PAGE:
10 years ago, Jeff Smith started making cider with his friend out of his tiny apartment in Gresham. After perfecting some thirst quenching creations, he built enough confidence to burst into the Portland scene.
Noticing a distinct lack of choices, he also decided to incorporate a small bottle shop and guest taps. In September of 2010, Bushwhacker Cider was born.
It became not only Portland’s first cidery, but also the first cider pub in the US.
What is your company?
How did you come up with the idea?
Honestly, it ended up being a hobby gone mad.
I was making cider at home for a few years, then noticed a pretty big gap in the Portland scene for locally made cider, and a good place to buy it.
Where did you find your first customer?
Our very first customer was Sean, owner at Beer Mongers.
Sean has been supportive since day one, literally. I was basically using the Mongers as a satellite office during our build out, and was one of their first customers as well.
How did you determine your target market?
It actually came pretty fast and furious – they found us. Our target market consisted of a lot of cider lovers that felt completely neglected by some of the bottle shops and bars. Once word of mouth got out, the pedal was to the metal ever since!
What are you currently doing to reach them?
We rely a lot on social media. Paid advertising has to be carefully thought out, as it’s usually pretty expensive, and it’s sometimes difficult to see any ROI.
How much did you start up with?
We were pretty conservative. We relied on our own personal savings, and a lot of customers that were patient with the way the place looked at first. We have always tended to shy away from investors of any kind.
Did you bring on investors, get loans, or grow naturally?
No, we grew naturally.
A revolving line of credit is all we have at the moment. Investors can be a tricky thing, and I have never felt comfortable giving up a part of the business to bring them on.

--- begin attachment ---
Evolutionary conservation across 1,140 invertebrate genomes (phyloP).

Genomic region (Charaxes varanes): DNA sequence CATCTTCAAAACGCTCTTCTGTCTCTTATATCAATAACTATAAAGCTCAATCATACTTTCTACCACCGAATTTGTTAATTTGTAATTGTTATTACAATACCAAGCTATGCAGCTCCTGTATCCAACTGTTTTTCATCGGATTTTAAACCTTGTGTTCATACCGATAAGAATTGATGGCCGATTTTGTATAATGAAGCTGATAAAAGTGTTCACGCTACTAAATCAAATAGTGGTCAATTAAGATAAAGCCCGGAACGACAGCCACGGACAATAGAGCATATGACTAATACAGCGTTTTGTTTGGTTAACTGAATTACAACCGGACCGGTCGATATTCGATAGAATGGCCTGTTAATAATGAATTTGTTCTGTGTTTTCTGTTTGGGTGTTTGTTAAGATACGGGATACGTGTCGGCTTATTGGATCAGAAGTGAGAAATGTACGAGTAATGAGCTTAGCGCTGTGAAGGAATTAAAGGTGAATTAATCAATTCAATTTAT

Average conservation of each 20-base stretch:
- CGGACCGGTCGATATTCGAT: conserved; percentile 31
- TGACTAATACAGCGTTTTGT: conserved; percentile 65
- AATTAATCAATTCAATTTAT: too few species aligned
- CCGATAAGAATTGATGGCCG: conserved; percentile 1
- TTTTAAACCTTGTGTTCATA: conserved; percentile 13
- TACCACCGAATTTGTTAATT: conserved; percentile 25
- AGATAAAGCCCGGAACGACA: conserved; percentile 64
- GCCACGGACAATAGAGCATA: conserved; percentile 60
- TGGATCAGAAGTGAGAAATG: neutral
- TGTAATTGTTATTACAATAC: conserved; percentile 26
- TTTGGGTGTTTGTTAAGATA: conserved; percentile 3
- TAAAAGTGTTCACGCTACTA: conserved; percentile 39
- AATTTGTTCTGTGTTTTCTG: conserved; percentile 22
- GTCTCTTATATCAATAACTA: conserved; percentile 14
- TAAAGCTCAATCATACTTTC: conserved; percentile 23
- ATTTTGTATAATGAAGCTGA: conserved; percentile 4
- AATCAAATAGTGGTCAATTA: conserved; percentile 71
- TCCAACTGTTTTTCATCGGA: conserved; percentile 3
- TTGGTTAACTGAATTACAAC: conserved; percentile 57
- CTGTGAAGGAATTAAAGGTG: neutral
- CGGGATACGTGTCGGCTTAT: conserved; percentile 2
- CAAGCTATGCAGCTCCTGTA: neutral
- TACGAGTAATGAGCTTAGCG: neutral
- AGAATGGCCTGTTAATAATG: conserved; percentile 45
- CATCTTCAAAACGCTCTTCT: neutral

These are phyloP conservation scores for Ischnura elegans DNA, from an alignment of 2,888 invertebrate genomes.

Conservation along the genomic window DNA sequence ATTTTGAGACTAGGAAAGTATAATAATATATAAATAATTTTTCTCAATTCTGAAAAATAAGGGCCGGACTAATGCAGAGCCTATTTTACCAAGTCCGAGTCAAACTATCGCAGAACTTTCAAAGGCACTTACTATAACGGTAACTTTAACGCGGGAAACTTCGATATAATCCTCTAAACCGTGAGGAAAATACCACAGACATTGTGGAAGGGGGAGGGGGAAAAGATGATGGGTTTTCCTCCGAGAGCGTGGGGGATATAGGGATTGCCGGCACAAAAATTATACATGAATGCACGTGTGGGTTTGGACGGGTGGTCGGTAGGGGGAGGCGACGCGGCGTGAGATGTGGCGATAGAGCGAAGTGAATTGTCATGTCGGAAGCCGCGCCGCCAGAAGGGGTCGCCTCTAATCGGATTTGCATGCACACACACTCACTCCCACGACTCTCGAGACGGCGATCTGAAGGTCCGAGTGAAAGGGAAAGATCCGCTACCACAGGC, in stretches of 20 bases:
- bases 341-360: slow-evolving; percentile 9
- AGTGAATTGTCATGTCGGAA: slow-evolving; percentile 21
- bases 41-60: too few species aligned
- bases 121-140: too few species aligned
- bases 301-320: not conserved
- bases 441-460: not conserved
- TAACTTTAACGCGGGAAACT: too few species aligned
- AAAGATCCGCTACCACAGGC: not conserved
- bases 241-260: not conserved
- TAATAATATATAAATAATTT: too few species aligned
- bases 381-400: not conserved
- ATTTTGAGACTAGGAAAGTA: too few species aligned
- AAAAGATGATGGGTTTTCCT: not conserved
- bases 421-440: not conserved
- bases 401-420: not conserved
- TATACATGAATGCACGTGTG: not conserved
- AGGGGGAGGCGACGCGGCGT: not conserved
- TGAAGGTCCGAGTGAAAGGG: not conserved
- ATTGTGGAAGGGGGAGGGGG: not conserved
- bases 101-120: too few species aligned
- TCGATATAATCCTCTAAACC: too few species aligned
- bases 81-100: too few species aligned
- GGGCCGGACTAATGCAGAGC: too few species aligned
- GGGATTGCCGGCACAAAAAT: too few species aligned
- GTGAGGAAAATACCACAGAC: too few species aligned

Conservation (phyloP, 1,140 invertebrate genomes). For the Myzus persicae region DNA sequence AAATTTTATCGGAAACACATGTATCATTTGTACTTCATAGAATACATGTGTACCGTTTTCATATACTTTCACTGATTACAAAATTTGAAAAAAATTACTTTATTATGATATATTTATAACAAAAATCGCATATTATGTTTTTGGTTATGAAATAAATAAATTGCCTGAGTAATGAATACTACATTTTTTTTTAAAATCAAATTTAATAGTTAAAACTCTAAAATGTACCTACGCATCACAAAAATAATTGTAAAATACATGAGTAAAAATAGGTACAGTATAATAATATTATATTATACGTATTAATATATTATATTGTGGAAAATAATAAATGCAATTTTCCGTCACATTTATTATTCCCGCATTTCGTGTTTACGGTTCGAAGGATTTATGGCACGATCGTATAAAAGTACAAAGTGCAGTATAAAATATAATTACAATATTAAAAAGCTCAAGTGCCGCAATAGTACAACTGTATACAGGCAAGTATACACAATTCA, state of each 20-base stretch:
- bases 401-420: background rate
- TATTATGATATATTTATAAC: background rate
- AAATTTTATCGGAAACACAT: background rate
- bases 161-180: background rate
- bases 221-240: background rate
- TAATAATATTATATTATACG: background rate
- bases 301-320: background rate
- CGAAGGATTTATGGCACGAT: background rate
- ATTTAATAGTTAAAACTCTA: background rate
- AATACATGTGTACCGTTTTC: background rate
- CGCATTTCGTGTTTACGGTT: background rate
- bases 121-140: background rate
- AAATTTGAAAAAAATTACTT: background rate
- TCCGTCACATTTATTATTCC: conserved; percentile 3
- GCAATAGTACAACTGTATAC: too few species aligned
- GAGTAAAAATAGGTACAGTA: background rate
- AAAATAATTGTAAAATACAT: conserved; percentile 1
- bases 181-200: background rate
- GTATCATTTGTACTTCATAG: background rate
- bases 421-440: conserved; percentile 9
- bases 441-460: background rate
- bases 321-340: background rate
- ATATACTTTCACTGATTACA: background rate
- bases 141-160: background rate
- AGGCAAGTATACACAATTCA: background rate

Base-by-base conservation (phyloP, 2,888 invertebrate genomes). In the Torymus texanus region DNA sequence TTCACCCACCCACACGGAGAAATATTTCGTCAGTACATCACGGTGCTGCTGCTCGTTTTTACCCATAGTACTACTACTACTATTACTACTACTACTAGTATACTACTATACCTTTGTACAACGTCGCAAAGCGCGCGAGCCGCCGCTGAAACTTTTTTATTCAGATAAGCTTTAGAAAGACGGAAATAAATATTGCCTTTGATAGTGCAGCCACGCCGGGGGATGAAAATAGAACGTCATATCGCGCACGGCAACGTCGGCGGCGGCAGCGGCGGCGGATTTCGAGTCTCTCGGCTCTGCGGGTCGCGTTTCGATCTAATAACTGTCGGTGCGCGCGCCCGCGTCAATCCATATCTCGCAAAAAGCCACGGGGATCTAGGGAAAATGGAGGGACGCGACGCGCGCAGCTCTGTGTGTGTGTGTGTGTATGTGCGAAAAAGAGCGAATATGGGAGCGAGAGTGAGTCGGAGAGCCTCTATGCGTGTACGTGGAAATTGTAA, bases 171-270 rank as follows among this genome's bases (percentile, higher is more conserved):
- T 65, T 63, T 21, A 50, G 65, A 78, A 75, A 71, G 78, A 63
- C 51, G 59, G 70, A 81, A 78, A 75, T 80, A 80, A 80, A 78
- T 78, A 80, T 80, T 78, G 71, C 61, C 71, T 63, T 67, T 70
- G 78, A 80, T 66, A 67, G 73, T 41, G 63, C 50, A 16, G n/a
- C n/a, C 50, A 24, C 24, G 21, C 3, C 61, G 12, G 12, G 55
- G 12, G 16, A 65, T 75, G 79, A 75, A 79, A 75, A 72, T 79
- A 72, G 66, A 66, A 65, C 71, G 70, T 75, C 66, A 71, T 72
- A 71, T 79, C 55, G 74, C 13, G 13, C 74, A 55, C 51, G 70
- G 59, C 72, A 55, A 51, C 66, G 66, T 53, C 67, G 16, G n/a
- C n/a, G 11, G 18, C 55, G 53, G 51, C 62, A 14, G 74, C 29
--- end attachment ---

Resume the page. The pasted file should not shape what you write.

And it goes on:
We’re proudly 100% independently owned, and everything you see at Bushwhacker is 100% owned, and paid for by us. It doesn’t guarantee a fast growth, but a solid one.
What’s the best advice someone has given you?
Don’t worry about getting a bigger piece of the pie… simply make the pie bigger.
It’s an old Don Younger quote, but passed on to me through others. It has come back to me several times, especially as the cider market grows, and gets more competitive.
What are your keys to staying productive?
Writing things down, literally, not on a laptop or iPhone. I find that extremely useful when you have your own place, and don’t work for someone else. The temptation to be more liberal with your time is there, but I always treat myself as an employee, with a set schedule and tasks to be done at any given time.
When you started, what was one thing you wish you knew?
Never, ever, ever, sign a lease without a lawyer looking it over.
What resources or books do you refer to regularly?
Book: The Great Good Place
Websites: Beervana and Pinterest for ideas on design.
Has your company experienced any close calls or lucky moments?
I always feel lucky when we make it into national publications, like Food & Wine.
To this day, I am humbled that they even found us.
What does success mean to you?
Honestly, to be able to have a day off with my wife and know everything at Bushwhacker is 100% taken care of, and then to get no phone calls. Money is one thing, but enjoyment of life is so much more important.
Where would you like to see your business 5 years from now?
I’d like to see a few more shops in places that I like to visit. Also, I’d like to provide more benefits for our employees. I absolutely love our staff, and we try our best to make sure we get them the best that we can.
How can people find you online?